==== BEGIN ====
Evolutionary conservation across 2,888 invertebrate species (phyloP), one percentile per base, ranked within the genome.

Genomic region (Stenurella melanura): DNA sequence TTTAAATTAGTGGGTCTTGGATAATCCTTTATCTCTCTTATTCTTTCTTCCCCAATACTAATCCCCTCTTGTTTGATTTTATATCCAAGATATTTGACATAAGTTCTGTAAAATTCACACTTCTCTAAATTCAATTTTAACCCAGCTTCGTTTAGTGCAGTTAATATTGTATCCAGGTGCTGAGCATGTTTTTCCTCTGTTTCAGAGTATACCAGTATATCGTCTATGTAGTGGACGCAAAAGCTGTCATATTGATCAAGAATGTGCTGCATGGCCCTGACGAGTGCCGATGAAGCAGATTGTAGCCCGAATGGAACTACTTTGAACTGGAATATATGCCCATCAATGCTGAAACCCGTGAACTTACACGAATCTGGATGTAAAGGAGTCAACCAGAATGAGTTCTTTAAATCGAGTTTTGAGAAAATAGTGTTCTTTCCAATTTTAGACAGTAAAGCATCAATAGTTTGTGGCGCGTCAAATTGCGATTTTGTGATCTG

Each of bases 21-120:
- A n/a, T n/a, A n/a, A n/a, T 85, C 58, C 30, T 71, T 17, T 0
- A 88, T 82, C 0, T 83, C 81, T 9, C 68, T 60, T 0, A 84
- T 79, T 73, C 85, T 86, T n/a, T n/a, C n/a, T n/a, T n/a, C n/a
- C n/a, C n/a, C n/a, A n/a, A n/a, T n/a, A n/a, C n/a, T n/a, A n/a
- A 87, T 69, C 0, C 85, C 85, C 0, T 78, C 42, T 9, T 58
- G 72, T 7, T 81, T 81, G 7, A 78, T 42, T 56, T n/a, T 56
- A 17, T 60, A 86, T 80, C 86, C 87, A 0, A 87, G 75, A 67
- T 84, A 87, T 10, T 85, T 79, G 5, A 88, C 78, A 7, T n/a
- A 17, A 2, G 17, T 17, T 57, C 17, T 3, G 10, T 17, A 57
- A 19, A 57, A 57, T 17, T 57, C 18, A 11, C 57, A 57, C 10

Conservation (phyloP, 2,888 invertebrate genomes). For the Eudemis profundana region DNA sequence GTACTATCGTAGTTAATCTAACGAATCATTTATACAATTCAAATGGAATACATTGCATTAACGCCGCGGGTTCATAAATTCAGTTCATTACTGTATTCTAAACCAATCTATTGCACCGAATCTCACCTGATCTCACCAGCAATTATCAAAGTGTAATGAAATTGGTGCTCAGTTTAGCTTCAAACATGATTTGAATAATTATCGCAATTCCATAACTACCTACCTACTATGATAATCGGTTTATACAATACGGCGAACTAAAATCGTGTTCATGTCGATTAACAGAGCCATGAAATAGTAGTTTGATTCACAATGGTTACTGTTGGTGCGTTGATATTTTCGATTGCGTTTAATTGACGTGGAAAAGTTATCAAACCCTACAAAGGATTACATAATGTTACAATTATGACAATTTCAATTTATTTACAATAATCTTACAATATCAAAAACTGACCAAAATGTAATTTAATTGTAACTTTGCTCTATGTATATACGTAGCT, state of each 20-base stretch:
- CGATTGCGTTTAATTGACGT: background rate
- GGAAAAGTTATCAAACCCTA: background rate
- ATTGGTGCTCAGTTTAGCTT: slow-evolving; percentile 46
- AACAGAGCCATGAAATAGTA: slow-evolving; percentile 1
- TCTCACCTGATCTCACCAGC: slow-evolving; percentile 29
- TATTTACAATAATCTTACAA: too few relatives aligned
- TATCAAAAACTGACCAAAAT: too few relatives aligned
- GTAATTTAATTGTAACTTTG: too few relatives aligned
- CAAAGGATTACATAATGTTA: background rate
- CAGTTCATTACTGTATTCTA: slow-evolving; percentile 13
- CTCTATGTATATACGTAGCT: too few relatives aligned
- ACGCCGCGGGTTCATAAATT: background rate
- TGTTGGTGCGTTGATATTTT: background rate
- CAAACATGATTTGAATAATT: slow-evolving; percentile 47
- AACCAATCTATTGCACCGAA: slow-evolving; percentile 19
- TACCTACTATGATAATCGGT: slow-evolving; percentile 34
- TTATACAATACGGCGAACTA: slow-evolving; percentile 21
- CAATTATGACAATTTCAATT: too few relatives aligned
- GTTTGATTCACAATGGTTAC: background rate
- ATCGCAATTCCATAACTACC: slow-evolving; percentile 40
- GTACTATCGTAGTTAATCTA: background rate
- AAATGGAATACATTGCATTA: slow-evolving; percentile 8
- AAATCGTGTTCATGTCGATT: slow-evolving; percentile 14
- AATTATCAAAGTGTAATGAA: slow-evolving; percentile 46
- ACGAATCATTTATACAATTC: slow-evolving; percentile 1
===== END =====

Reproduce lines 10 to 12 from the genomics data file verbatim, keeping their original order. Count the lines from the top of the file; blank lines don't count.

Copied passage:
- A 17, T 60, A 86, T 80, C 86, C 87, A 0, A 87, G 75, A 67
- T 84, A 87, T 10, T 85, T 79, G 5, A 88, C 78, A 7, T n/a
- A 17, A 2, G 17, T 17, T 57, C 17, T 3, G 10, T 17, A 57